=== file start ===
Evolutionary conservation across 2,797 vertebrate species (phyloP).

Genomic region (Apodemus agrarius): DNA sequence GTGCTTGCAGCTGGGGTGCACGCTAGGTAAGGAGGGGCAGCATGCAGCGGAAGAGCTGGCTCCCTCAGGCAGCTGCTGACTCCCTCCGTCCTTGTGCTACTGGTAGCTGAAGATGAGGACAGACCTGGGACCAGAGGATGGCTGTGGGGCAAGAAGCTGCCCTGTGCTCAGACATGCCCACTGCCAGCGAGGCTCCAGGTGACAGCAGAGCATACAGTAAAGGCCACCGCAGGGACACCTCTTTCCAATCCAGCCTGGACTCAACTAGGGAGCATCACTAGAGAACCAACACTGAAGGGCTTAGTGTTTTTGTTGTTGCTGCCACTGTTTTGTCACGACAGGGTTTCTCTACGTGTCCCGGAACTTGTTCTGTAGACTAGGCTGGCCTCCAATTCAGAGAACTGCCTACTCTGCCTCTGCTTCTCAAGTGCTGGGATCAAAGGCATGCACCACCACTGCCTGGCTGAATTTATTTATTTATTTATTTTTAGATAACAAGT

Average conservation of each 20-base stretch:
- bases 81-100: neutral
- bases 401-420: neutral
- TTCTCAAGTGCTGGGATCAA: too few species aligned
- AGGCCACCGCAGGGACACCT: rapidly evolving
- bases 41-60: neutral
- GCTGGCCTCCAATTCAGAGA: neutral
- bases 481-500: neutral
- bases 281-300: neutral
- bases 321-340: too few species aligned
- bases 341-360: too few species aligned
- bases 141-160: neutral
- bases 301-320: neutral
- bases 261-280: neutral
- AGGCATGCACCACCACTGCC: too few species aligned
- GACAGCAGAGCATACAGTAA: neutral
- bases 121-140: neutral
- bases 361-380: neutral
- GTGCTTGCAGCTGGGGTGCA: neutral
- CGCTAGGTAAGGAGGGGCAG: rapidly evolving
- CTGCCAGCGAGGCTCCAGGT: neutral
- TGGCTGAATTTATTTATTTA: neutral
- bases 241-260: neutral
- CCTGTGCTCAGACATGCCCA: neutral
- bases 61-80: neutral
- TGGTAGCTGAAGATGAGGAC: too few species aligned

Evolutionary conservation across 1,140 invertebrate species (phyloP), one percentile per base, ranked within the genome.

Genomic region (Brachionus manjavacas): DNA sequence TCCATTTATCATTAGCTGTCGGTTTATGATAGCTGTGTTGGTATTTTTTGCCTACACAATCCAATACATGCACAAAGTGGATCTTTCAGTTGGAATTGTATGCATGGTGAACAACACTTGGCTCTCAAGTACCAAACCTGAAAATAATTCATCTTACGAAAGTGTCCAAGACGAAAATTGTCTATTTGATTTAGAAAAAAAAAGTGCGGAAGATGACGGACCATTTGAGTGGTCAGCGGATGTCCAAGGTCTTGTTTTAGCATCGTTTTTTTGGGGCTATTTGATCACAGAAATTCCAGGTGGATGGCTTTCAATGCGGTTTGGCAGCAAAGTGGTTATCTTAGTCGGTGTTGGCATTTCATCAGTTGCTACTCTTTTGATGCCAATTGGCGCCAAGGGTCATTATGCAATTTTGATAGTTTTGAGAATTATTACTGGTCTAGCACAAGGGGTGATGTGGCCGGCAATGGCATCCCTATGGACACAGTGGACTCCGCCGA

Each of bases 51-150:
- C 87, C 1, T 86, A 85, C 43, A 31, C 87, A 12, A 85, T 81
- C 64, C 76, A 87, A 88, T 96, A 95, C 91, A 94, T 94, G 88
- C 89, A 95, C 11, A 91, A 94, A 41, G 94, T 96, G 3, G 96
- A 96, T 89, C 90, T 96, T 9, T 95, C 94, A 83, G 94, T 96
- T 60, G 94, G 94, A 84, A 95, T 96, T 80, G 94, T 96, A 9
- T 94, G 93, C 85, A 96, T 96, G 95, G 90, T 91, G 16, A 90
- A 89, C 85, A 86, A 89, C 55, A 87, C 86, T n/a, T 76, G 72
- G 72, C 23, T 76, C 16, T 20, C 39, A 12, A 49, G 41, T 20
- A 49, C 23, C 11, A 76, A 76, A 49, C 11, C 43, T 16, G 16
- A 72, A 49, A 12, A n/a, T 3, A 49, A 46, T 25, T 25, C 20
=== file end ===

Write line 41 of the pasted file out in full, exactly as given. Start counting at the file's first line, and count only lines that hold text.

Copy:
- A 72, A 49, A 12, A n/a, T 3, A 49, A 46, T 25, T 25, C 20